Being a new student anywhere is tough, and college is no exception

Being a new student anywhere is tough, and college is no exception.  While in college I wanted to meet people and find friends and enjoy my time in college. I wanted to learn how many other students got into college though a GED, as I earned mine via online lessons that I followed for my GED test.

I don’t say online learning is bad for you, but it will not help you with your social life. If you have some solid friends right there by your side you have emotional and psychological support. Making those friends, though, can be the tough part. Some people are lucky and able to make friends easily, yet for others it takes a bit of work.

Although you can make friends any time, it’s easiest in the first couple weeks of school, before many groups of friends become solid.

The key to making friends is to open up. College students are generally a lot more open to making new friends than high school students, and there’s no need to be afraid of everybody. All you need to do is put yourself out there. Here are a few ways to do just that:

COME ACROSS AS ‘SOCIAL’.

If you power walk across campus listening to music the whole time and you lock yourself in your dorm the second you get back, you’ll never make any friends.

You need to make yourself seem available and friendly. Make eye contact, smile. Try to relax your body and act casual. If you’re incredibly tense and huddled up, people will assume you want to be left alone. Just relax.

A surprisingly effective way to meet people on your floor is to leave your dorm room door open when you’re there. You can say hello to people who pass by, and some will inevitably stop to chat for a bit.

Also, unplug your MP3 player when you’re walking around. No one is going to talk to you if you’re already occupied.

TALK TO PEOPLE.

If you sit next to somebody in class that you don’t know, say something. If you’re next to somebody in the line for the dining hall, make casual conversation.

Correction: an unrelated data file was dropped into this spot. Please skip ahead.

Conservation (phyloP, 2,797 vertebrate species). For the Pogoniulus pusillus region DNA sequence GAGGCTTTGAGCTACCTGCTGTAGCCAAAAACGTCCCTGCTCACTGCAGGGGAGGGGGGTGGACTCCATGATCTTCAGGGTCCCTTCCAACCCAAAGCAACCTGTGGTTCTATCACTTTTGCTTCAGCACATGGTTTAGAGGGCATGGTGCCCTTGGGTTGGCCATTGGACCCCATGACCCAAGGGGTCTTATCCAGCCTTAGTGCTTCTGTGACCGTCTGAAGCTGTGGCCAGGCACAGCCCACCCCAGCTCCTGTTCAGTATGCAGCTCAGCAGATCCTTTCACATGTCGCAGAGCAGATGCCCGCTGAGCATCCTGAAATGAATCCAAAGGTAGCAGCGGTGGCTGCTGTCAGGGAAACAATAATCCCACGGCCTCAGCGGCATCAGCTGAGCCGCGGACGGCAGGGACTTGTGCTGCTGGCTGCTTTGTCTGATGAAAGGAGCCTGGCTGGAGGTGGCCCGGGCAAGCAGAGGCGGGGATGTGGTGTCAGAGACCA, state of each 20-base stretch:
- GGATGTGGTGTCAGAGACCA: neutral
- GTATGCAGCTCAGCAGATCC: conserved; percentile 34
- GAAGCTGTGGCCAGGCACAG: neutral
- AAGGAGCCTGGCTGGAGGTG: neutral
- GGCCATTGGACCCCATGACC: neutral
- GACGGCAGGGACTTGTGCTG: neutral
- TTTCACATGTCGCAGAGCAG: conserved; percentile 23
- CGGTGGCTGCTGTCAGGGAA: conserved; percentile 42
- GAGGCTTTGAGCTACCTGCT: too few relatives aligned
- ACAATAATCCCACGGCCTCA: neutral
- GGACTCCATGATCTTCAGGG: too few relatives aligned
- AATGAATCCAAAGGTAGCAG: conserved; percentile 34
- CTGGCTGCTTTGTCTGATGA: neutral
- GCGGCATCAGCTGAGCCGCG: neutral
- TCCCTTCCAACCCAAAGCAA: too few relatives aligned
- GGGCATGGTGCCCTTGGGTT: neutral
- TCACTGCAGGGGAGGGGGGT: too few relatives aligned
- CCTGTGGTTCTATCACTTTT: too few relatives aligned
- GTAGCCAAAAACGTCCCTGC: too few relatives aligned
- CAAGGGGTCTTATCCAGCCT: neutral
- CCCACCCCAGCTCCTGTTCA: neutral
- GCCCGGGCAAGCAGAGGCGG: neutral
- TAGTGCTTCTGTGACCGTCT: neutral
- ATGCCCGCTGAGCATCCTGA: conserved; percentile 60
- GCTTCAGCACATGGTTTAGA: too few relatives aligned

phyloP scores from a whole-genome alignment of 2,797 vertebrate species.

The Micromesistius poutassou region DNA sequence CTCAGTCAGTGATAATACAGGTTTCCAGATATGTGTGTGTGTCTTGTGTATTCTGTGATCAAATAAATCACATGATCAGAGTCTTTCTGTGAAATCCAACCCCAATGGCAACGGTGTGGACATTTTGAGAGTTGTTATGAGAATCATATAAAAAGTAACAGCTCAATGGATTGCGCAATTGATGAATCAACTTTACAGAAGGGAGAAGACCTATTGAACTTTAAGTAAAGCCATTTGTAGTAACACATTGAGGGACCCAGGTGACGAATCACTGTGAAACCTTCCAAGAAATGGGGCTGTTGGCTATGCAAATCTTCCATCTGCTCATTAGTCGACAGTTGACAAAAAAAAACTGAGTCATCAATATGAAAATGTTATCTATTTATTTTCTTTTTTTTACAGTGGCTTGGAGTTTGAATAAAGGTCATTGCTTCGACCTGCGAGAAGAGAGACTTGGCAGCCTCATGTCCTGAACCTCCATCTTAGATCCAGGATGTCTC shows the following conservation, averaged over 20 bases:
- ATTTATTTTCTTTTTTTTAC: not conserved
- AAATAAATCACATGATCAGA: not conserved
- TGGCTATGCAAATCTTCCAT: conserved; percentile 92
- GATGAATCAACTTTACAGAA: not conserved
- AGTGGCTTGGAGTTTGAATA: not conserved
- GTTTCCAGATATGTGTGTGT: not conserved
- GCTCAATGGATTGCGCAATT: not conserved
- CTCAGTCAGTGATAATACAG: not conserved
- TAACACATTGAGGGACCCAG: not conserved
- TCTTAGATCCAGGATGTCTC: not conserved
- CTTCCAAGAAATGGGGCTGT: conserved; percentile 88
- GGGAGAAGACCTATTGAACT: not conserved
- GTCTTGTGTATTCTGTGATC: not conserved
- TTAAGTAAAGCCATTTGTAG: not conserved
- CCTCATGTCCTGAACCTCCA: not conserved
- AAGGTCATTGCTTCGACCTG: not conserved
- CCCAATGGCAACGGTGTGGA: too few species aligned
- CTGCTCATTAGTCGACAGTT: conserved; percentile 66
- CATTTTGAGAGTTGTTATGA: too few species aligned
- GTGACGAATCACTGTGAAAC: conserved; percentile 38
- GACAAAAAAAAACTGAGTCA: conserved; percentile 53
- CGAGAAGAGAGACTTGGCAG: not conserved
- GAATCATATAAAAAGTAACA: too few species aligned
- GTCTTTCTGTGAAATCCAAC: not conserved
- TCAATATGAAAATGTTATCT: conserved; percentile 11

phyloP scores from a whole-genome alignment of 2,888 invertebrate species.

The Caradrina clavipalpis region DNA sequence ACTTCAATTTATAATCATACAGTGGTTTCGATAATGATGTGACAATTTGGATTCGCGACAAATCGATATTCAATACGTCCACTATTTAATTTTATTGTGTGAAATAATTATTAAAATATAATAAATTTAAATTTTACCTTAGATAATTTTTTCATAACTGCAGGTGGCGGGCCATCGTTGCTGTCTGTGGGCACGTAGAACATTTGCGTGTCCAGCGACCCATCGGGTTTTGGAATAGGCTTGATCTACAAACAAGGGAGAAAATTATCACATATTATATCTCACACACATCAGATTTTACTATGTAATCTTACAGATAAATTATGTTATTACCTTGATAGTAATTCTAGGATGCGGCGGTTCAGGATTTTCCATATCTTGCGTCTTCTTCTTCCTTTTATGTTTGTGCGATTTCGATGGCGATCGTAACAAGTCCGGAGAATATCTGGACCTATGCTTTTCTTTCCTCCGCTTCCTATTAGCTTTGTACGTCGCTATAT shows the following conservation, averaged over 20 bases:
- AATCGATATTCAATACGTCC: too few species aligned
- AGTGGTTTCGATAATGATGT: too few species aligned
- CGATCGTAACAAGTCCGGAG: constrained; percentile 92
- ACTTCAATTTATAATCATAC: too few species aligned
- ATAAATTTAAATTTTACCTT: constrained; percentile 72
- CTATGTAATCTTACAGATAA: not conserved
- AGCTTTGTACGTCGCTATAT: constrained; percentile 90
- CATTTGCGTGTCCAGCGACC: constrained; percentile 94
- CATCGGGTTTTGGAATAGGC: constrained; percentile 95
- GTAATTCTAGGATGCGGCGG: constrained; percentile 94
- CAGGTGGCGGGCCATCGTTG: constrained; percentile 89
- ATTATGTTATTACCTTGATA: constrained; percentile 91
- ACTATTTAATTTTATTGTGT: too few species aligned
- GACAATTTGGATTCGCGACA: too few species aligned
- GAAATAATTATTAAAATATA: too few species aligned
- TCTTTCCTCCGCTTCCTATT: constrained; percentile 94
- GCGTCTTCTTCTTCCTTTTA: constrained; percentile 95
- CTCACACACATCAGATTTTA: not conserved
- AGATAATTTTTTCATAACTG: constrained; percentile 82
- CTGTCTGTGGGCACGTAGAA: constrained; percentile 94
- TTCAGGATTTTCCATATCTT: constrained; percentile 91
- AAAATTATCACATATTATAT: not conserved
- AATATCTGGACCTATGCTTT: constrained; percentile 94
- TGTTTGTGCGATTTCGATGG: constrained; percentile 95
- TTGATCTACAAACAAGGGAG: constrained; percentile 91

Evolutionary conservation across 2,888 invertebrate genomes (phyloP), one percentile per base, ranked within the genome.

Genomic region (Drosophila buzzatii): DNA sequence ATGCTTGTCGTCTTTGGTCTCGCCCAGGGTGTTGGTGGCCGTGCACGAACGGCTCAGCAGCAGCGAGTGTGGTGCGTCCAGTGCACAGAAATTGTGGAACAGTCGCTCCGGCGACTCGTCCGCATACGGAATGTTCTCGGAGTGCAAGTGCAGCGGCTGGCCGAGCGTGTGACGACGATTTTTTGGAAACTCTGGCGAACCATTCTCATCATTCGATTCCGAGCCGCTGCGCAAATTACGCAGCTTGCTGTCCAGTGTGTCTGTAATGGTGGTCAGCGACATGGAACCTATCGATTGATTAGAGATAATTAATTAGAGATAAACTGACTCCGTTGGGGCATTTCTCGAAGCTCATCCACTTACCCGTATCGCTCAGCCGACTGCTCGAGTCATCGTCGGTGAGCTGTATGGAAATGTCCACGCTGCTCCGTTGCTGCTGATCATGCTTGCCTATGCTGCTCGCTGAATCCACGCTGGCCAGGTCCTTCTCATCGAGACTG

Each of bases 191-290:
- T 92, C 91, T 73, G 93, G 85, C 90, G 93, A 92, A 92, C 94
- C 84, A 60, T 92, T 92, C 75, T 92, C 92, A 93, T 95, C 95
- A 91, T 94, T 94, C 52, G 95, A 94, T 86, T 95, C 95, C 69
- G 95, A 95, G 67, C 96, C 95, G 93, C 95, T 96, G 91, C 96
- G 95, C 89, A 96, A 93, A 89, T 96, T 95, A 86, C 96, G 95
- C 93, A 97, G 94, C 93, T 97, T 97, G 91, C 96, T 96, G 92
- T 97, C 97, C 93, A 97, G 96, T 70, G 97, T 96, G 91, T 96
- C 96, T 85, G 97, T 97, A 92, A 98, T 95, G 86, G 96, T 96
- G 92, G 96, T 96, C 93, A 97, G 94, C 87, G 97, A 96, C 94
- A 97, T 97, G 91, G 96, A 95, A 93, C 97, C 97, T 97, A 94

Coming up with topics is tough, but if you think you can find something. Talk about your professor, or your dorm, where you’re from, what the other person is doing at the time, and so forth. You don’t have to impress anybody, just find anything to comment on to break the ice.

Approaching people can make you pretty nervous, especially if you’re shy to begin with.Tell yourself that you’ll speak to five different random people each day and try to carry on a conversation with them. This will introduce you to a bunch of new people every week, each of which has the potential to become a good friend.

TAKE A LITTLE BIT OF INITIATIVE.

Don’t expect the other person to take the lead on everything — you need to carry your weight as well. If you’re talking to somebody that seems interesting, ask if he or she wants to hang out or something.

Don’t be too forward or anything, but find a comfortable balance between being completely passive and being assertive. If you and the people you’re talking to have a strong rapport going on, try to keep it going.

GET INVOLVED.

Joining clubs for your hobbies and playing for intramural sports teams are great ways to meet people with similar interests. If your dorm puts on regular events, go to a few. Sure, they’re usually kind of lame, but that’s what they’re there for: to help you meet people. Especially in the beginning of the year, where most people have nothing better to do.

DON’T GET DISCOURAGED.

Some people find their college friends right away, others take a little while to settle into a comfortable group. If the people you’re meeting don’t quite mesh with you, that’s okay. You’ll find ones that do if you keep at it or get to know others better. It took me about three months to find people I clicked well with, and it took others the whole year.

Don’t give up, and you’ll eventually have a solid group of college friends!